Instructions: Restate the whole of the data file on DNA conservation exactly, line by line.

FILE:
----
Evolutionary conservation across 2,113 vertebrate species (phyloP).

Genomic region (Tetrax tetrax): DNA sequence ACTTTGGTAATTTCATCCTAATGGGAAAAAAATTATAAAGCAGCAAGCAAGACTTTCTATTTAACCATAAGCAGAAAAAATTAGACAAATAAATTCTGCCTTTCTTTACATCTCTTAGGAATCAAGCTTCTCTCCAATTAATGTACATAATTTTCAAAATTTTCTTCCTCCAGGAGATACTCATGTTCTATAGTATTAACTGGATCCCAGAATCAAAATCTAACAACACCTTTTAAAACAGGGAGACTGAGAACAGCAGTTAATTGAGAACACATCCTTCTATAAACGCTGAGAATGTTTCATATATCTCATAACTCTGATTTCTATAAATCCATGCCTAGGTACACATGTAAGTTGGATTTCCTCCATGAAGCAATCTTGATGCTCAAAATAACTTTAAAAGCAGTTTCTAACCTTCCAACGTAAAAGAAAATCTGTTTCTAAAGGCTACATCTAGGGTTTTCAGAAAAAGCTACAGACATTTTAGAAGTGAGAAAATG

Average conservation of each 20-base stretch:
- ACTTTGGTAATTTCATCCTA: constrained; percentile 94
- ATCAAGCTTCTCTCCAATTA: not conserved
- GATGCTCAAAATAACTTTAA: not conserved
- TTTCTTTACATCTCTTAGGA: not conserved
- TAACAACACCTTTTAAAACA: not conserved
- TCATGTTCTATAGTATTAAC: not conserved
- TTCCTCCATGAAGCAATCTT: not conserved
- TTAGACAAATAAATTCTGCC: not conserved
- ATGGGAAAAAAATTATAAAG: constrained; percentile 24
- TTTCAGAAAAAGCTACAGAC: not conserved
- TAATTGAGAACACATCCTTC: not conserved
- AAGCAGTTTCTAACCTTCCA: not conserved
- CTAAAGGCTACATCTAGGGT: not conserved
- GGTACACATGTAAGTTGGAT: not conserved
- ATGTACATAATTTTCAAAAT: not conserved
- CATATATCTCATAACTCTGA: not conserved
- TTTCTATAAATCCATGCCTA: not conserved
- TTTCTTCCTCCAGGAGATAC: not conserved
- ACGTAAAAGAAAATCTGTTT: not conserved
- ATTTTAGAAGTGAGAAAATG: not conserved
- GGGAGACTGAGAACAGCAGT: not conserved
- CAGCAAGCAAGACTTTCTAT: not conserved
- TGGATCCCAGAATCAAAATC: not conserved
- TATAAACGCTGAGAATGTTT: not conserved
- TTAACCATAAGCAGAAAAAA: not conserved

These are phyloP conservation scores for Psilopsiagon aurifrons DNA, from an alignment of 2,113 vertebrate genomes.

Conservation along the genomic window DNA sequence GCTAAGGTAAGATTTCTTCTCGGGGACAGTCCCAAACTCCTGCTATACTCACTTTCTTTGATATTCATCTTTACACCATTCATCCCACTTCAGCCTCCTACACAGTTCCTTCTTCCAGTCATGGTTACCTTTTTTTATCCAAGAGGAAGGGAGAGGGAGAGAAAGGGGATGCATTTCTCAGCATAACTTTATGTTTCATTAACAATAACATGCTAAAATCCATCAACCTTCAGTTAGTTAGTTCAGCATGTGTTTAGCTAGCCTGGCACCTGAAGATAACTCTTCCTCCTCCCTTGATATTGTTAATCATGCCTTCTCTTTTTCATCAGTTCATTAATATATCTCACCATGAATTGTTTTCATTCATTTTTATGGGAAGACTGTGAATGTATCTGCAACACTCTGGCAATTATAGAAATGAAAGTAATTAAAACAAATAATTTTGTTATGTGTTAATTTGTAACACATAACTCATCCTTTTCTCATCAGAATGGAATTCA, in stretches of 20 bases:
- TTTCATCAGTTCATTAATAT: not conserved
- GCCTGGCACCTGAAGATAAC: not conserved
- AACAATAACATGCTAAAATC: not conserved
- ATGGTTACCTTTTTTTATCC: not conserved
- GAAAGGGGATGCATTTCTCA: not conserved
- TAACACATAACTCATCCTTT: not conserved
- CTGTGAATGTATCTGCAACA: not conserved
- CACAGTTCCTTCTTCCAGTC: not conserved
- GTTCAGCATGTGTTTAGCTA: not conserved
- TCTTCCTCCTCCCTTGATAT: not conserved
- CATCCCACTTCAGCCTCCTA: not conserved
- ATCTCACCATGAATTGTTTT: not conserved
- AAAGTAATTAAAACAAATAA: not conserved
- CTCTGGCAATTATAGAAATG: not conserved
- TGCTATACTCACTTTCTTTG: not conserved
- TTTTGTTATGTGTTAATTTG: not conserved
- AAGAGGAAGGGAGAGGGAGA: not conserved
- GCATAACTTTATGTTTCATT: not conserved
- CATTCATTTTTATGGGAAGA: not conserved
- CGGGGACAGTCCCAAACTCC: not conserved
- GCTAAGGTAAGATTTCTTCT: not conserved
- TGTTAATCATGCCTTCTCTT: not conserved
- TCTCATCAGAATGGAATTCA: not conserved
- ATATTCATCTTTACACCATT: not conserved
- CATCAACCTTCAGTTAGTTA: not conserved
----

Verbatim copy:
Evolutionary conservation across 2,113 vertebrate species (phyloP).

Genomic region (Tetrax tetrax): DNA sequence ACTTTGGTAATTTCATCCTAATGGGAAAAAAATTATAAAGCAGCAAGCAAGACTTTCTATTTAACCATAAGCAGAAAAAATTAGACAAATAAATTCTGCCTTTCTTTACATCTCTTAGGAATCAAGCTTCTCTCCAATTAATGTACATAATTTTCAAAATTTTCTTCCTCCAGGAGATACTCATGTTCTATAGTATTAACTGGATCCCAGAATCAAAATCTAACAACACCTTTTAAAACAGGGAGACTGAGAACAGCAGTTAATTGAGAACACATCCTTCTATAAACGCTGAGAATGTTTCATATATCTCATAACTCTGATTTCTATAAATCCATGCCTAGGTACACATGTAAGTTGGATTTCCTCCATGAAGCAATCTTGATGCTCAAAATAACTTTAAAAGCAGTTTCTAACCTTCCAACGTAAAAGAAAATCTGTTTCTAAAGGCTACATCTAGGGTTTTCAGAAAAAGCTACAGACATTTTAGAAGTGAGAAAATG

Average conservation of each 20-base stretch:
- ACTTTGGTAATTTCATCCTA: constrained; percentile 94
- ATCAAGCTTCTCTCCAATTA: not conserved
- GATGCTCAAAATAACTTTAA: not conserved
- TTTCTTTACATCTCTTAGGA: not conserved
- TAACAACACCTTTTAAAACA: not conserved
- TCATGTTCTATAGTATTAAC: not conserved
- TTCCTCCATGAAGCAATCTT: not conserved
- TTAGACAAATAAATTCTGCC: not conserved
- ATGGGAAAAAAATTATAAAG: constrained; percentile 24
- TTTCAGAAAAAGCTACAGAC: not conserved
- TAATTGAGAACACATCCTTC: not conserved
- AAGCAGTTTCTAACCTTCCA: not conserved
- CTAAAGGCTACATCTAGGGT: not conserved
- GGTACACATGTAAGTTGGAT: not conserved
- ATGTACATAATTTTCAAAAT: not conserved
- CATATATCTCATAACTCTGA: not conserved
- TTTCTATAAATCCATGCCTA: not conserved
- TTTCTTCCTCCAGGAGATAC: not conserved
- ACGTAAAAGAAAATCTGTTT: not conserved
- ATTTTAGAAGTGAGAAAATG: not conserved
- GGGAGACTGAGAACAGCAGT: not conserved
- CAGCAAGCAAGACTTTCTAT: not conserved
- TGGATCCCAGAATCAAAATC: not conserved
- TATAAACGCTGAGAATGTTT: not conserved
- TTAACCATAAGCAGAAAAAA: not conserved

These are phyloP conservation scores for Psilopsiagon aurifrons DNA, from an alignment of 2,113 vertebrate genomes.

Conservation along the genomic window DNA sequence GCTAAGGTAAGATTTCTTCTCGGGGACAGTCCCAAACTCCTGCTATACTCACTTTCTTTGATATTCATCTTTACACCATTCATCCCACTTCAGCCTCCTACACAGTTCCTTCTTCCAGTCATGGTTACCTTTTTTTATCCAAGAGGAAGGGAGAGGGAGAGAAAGGGGATGCATTTCTCAGCATAACTTTATGTTTCATTAACAATAACATGCTAAAATCCATCAACCTTCAGTTAGTTAGTTCAGCATGTGTTTAGCTAGCCTGGCACCTGAAGATAACTCTTCCTCCTCCCTTGATATTGTTAATCATGCCTTCTCTTTTTCATCAGTTCATTAATATATCTCACCATGAATTGTTTTCATTCATTTTTATGGGAAGACTGTGAATGTATCTGCAACACTCTGGCAATTATAGAAATGAAAGTAATTAAAACAAATAATTTTGTTATGTGTTAATTTGTAACACATAACTCATCCTTTTCTCATCAGAATGGAATTCA, in stretches of 20 bases:
- TTTCATCAGTTCATTAATAT: not conserved
- GCCTGGCACCTGAAGATAAC: not conserved
- AACAATAACATGCTAAAATC: not conserved
- ATGGTTACCTTTTTTTATCC: not conserved
- GAAAGGGGATGCATTTCTCA: not conserved
- TAACACATAACTCATCCTTT: not conserved
- CTGTGAATGTATCTGCAACA: not conserved
- CACAGTTCCTTCTTCCAGTC: not conserved
- GTTCAGCATGTGTTTAGCTA: not conserved
- TCTTCCTCCTCCCTTGATAT: not conserved
- CATCCCACTTCAGCCTCCTA: not conserved
- ATCTCACCATGAATTGTTTT: not conserved
- AAAGTAATTAAAACAAATAA: not conserved
- CTCTGGCAATTATAGAAATG: not conserved
- TGCTATACTCACTTTCTTTG: not conserved
- TTTTGTTATGTGTTAATTTG: not conserved
- AAGAGGAAGGGAGAGGGAGA: not conserved
- GCATAACTTTATGTTTCATT: not conserved
- CATTCATTTTTATGGGAAGA: not conserved
- CGGGGACAGTCCCAAACTCC: not conserved
- GCTAAGGTAAGATTTCTTCT: not conserved
- TGTTAATCATGCCTTCTCTT: not conserved
- TCTCATCAGAATGGAATTCA: not conserved
- ATATTCATCTTTACACCATT: not conserved
- CATCAACCTTCAGTTAGTTA: not conserved